I've got Polish cook books but someone bought me a Polish cookbook written in English.

Was bought in a London bookshop in the early 90's but I can see it on Amazon uk and lots of sites in USA too.......recipes are good.

amazon.co.uk/Recipes-Polish-Kitchen-Bridget-Jones/dp/1850762082

Book is called 'Recipes from a Polish Kitchen'by Bridget Jones (lol @ authors name)

You can google though and get some decent Polish recipes too. You can look up the different versions , say for one recipe, then decide which one to print off. Some American sites though do change the authenticity of some of the Polish recipes but on the whole you should find some reasonable information via Google.

Happy cooking,lol.

:)
Mufasa 19 | 358
26 Dec 2007 #16
'Recipes from a Polish Kitchen'by Bridget Jones

:P
mike421 1 | 8
26 Dec 2007 #17
Thread attached on merging:
help!

hi everyone, i posted a topic in the general discussion as well.

christmas eve we eat a type of borsht. the recipe consists of water, yeast and oatmeat. my father tries every year to make it right but it never seems to work. my ancestors brought this recipe from poland but im not sure what area. the last 2 generations are now all gone so we are left hanging. all i know is what the recipe calls for and that we call it "borsht". it is apparently a 100 year+ old recipe. thanks,Mike
Gryzia 2 | 15
2 Jan 2008 #18
heres an idea I eat it with uszki always always always,theyre a bit like pierogi but smaller and the two ends are stuck together wich makes a shape of sortof an....ear!
Qacer 38 | 125
5 Jan 2008 #19
Funny, I just had barszcz and uszka for dinner. By the way, what's the difference between uszki and uszka? The packaging shows uszka.
wpbnikki - | 5
9 Jan 2008 #20
Merged:Looking for a good barszcz recipe

Hello everyone! Happy Wednesday. I have searched through this site for a good barszcz recipe - maybe because of the different way people spell it, I can't find one. Anyone care to share one?

Also, I made the bigos recipe this past weekend and I have to tell you it was BETTER than my mothers. I called her in Massachusetts to tell her, and she said she doubted it - hahaha - wait til she comes to Florida for a visit - she will be surprised.

Thank you for the recipe and I am looking forward to making alot of other great things that I have never made before.

Have a wonderful day everyone. xoxo Maria
hello 22 | 891
9 Jan 2008 #21
Here is one barszcz recipe.
z_darius 14 | 3,968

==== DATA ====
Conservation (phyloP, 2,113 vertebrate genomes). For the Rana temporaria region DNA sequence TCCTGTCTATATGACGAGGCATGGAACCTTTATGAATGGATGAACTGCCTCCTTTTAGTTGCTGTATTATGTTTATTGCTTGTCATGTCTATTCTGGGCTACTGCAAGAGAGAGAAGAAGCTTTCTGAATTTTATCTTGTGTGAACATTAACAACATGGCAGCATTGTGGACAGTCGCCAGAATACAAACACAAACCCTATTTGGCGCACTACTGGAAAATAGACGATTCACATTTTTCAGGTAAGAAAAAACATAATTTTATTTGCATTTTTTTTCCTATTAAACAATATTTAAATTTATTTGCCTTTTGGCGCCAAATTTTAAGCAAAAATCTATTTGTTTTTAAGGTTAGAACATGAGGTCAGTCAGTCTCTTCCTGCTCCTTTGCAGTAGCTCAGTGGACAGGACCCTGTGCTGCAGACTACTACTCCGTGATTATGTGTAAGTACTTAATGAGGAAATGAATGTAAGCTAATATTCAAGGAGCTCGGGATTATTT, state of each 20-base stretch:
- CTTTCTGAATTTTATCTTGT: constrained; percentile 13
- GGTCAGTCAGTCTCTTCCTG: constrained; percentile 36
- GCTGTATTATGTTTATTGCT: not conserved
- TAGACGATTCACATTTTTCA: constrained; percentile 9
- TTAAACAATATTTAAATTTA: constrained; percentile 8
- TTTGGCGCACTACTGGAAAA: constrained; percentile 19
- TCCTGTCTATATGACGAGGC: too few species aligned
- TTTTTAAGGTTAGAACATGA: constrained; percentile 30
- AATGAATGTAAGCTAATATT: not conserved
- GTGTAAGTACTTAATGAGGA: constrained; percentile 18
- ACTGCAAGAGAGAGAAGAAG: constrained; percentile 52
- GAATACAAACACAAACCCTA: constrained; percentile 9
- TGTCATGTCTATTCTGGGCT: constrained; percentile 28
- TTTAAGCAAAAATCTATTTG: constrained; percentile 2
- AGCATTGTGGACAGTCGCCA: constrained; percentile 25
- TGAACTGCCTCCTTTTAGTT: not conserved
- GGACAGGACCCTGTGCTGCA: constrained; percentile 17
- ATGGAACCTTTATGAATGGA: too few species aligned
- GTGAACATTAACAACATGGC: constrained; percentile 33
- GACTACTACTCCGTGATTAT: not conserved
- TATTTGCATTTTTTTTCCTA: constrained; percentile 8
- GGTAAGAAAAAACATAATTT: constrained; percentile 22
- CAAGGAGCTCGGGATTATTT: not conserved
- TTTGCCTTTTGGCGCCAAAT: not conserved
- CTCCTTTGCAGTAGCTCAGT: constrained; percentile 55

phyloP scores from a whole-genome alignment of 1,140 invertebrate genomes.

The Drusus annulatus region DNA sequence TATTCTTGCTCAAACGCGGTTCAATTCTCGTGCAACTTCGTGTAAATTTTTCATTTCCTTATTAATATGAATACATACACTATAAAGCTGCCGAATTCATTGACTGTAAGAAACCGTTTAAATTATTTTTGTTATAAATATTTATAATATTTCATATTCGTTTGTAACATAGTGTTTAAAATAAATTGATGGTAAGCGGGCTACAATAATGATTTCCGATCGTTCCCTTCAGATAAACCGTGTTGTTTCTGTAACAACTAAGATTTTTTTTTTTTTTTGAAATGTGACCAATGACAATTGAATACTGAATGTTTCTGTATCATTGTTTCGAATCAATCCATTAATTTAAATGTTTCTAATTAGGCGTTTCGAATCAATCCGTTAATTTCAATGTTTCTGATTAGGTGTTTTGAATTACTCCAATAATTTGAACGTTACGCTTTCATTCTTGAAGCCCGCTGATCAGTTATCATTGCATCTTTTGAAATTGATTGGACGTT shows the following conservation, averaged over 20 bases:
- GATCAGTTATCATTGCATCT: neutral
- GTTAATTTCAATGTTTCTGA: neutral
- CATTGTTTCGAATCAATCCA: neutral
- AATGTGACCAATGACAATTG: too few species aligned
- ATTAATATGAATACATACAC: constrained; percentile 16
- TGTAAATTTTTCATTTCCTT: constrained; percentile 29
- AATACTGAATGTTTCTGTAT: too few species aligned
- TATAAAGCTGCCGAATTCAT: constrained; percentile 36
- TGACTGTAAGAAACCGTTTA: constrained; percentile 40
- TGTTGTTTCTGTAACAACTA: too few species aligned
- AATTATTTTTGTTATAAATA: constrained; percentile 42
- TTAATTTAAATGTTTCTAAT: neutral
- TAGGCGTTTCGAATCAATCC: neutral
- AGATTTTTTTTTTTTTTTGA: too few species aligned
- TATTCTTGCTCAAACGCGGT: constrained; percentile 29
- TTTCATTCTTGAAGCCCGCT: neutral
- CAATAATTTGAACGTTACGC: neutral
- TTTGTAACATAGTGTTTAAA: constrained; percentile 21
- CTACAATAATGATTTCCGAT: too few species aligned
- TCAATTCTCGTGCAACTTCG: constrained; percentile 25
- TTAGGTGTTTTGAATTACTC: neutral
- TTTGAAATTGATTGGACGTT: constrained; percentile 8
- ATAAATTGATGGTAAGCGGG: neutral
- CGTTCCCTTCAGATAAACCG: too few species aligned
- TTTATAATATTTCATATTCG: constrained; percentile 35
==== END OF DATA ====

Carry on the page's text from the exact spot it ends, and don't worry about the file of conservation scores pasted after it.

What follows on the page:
10 Jan 2008 #22
That is quite a complex recipe so here is my mom's. This is pretty good for when you want to have barszcz the same day ;)

Prep time from start to finish is about 1 hour or less.

5 medium size beetroots
1 small cellery root
3 parlsey roots
1/3 pound of fresh carrots
6 bay leaves
10 pimiento seeds (ziele angielskie)
1 generous teaspoon of table salt
a pinch or two og ground black pepper
1/2 cup of saurekraut juice

Thinly peel and slice or dice. The smaller the slices or dice the faster it will all cook. Peel and slice cellery root and parsley. Bring about 2 quarts (2 liters) of water to a rolling boil and place all ingredients (except sauerkraut juice and black pepper) in the pot with boiling water. Bring the mixture to a boil again and turn the cooking temperature so a little more than a simmer.

Add some of the ground pepper and some of the sauerkraut juice. This part is more an art and personal preference than hard rule. Add ground pepper and saurekraut as needed. Each time you add some more, stirr give it a minute and taste again. If you think you added too much of some ingredient then add a little more water and try again.

Serve with or without the vegetables used to make barszcz and with your choice of: potatoes, sauerkraut and mushrooms pierogi, cottage cheese pierogi, or uszka aka tortellini with mushrooms. Some people settle for bread, toasted or not.

Reheating is OK.
wpbnikki - | 5
10 Jan 2008 #23
Thank you Hello - It's different but I'll give it a shot.
Doba 1 | 73
10 Jan 2008 #24
Barszcz FTW !! I love Christmas my parents make amazing Kiszony Barszcz z Uszkami mmmmm Its all gone already
ewamarie - | 3
2 Jul 2008 #25
Merged:Beet soup recipe

I'm new here, so maybe there is a posting already.........but I'd love a beet soup recipe, it was my favorite as a kid when I went to Babcia's house!
Zgubiony 15 | 1,554
2 Jul 2008 #26
Try the search function.
ewamarie - | 3
2 Jul 2008 #27
Thanks! I'll check it out.
sausage 19 | 777
2 Jul 2008 #28
Some of the recipes neglect to mention marjoram. I think this enhances the flavour considerably.
plk123 8 | 4,149
2 Jul 2008 #29
seems marjoram is rather popular in polish gastronomy.
LIDLJUGEND 2 | 34
3 Jul 2008 #30
I'm rather fond of the "sour" soups, like Zupa Sztawiowa, Ogórkowa and Żurek.
(My mom used to cook the greatest Żurek<3)